Megas Sites are comprised of large contiguous tracts of land that are typically located in suburban to rural areas close to major transportation infrastructure, public utilities, and a large supply of high-quality workers to serve the new facility and its key suppliers. Mega sites are choice locations for big industrial operations and should be as close to shovel-ready status as possible. They range from several hundred to several thousand acres and can encompass an industrial district, business park, research park, science park, commercial district, tourist park or a combination of these.
Heavy Industrial locations produce items to be sold to other industrial customers rather than the end customer, making it a part of the supply chain of other products. Heavy industry involves one or more of the following characteristics: large and heavy products, large and heavy equipment and facilities, or complex and numerous processes. Because of these factors, heavy industrial sites have higher acreage & environmental/cultural impact.
Light Industrial sites involve industries that are usually less capital-intensive than heavy industry and require fewer raw materials, space, and power. Most light industry products are produced for end users rather than as intermediates for use by other industries. Light industry facilities typically have less environmental impact than those associated with heavy industry and therefore tend to have less restrictive location factors.
Heavy Agribusiness includes a wide variety of operations/facilities involved with agricultural production, processing, and distribution. Some examples of agribusiness include seed and agrichemical production, animal feed production, bioenergy generation from biofuels and biomass, and pulp/timber mills. Heavy agribusiness sites are differentiated from general agribusiness in that they can support more intensive projects and have rail-served capacity.
General Agribusiness includes a wide variety of operations/facilities involved with agricultural production, processing, and distribution. Some examples of agribusiness include seed and agrichemical production, animal feed production, bioenergy generation from biofuels and biomass, and pulp/timber mills.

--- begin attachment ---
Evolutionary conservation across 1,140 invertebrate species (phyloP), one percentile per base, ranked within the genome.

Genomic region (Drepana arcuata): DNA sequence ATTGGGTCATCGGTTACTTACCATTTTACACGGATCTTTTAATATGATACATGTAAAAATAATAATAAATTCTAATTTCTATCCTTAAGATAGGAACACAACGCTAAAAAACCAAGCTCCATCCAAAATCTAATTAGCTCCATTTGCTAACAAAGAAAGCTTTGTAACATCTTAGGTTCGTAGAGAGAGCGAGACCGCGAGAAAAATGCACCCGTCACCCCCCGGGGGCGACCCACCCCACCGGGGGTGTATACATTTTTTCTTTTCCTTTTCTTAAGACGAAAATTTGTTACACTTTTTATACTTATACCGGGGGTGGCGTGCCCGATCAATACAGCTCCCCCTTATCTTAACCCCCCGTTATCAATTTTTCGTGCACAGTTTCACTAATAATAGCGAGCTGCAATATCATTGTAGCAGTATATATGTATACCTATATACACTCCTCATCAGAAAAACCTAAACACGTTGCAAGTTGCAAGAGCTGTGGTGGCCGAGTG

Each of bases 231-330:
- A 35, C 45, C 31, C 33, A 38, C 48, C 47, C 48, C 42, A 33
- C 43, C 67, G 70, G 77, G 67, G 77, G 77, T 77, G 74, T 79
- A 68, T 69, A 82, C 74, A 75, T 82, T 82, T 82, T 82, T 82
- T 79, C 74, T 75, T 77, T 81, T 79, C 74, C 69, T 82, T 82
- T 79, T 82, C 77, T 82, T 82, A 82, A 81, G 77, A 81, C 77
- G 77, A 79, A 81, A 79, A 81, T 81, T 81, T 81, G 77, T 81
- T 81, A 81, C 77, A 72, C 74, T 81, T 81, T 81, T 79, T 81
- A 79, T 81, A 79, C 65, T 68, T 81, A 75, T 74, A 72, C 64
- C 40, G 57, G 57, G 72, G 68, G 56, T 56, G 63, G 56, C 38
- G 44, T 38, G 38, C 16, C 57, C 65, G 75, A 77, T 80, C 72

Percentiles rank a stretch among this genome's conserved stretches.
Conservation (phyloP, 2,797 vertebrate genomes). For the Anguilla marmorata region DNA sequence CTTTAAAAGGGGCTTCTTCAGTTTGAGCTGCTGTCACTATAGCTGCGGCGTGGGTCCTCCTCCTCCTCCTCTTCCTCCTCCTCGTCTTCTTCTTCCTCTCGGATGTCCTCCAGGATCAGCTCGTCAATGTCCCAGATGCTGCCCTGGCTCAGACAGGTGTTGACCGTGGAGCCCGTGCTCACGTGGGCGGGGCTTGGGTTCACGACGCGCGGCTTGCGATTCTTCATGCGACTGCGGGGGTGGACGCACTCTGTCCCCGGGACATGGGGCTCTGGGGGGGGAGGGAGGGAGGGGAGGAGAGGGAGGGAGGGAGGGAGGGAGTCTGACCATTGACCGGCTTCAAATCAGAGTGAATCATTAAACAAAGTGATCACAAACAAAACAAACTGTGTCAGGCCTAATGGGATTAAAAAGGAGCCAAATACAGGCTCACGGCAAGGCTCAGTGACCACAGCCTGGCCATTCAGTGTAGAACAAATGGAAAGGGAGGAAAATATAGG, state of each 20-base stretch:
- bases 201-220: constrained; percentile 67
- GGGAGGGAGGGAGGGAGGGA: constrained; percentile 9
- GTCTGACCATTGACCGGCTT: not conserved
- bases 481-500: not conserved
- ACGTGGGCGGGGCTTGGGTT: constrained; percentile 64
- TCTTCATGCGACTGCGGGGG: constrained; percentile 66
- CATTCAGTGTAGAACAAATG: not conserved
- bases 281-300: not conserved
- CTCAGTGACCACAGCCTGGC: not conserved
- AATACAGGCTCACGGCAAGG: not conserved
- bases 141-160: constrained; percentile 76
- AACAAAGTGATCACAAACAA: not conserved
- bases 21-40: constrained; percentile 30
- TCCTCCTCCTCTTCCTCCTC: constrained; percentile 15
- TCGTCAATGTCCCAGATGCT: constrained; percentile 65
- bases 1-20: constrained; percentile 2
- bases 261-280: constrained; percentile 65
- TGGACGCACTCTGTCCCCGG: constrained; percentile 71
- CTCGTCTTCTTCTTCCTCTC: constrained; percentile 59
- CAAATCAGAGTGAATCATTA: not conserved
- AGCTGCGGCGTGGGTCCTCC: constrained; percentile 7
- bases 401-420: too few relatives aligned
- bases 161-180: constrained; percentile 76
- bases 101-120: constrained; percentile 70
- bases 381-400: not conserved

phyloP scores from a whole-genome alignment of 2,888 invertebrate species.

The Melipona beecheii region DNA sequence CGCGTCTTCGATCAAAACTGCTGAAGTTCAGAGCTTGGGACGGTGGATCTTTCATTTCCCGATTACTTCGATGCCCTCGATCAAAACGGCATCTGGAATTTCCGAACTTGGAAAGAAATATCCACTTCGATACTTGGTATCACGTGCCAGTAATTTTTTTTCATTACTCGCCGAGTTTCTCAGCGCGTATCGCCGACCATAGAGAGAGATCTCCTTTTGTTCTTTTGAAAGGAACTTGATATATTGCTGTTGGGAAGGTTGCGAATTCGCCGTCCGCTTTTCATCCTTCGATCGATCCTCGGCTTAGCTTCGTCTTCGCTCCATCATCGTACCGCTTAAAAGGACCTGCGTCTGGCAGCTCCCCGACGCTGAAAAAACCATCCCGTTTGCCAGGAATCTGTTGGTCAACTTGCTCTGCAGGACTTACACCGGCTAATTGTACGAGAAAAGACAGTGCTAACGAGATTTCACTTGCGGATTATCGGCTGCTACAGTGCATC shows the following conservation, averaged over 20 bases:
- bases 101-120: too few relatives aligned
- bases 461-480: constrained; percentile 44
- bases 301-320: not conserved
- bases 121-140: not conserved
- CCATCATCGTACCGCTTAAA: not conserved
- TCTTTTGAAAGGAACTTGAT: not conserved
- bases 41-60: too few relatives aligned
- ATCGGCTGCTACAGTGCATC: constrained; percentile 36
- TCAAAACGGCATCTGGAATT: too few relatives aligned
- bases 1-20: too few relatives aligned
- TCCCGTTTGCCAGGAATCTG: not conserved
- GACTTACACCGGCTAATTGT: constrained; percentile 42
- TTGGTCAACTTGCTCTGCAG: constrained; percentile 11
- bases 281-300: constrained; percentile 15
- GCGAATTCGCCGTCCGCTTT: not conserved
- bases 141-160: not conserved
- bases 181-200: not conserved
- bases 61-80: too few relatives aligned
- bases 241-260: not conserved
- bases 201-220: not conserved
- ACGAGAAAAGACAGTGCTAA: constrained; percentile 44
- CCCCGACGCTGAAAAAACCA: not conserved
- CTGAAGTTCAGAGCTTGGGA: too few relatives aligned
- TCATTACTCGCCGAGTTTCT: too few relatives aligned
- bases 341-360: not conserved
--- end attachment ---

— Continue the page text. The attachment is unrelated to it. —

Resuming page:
Distribution Freight/Logistics centers are an integral part of the nation’s supply chain, performing processes by which goods are collected, transported, and distributed. Involved within a system of suppliers, manufacturers, and distributors to retailers, distribution freight/logistics centers may perform consolidation, warehousing, packaging, decomposition, and other functions that contribute to supplying goods to the demand of consumers and supporting the national economy.
R&D/Technology Park land use classification defines a property intended to promote innovation and competitiveness for its associated businesses and knowledge-based institutions. These parks promote technology-led economic development for the community or region by supporting the share of knowledge and innovation and progressing research outcomes to viable commercial products. Science parks can also contribute to national economic growth by stimulating the formation of new high-technology firms, attracting foreign investment, and promoting exports.
Business Park/Medical land use classification defines an area of land dedicated to business or medical buildings, offering premises that may be used to combine adequate space with excellent facilities. These parks are beneficial to businesses or medical facilities as they are surrounded by like-minded professionals that work together to stimulate growth and take advantage of the site’s infrastructural, environmental, and cultural features.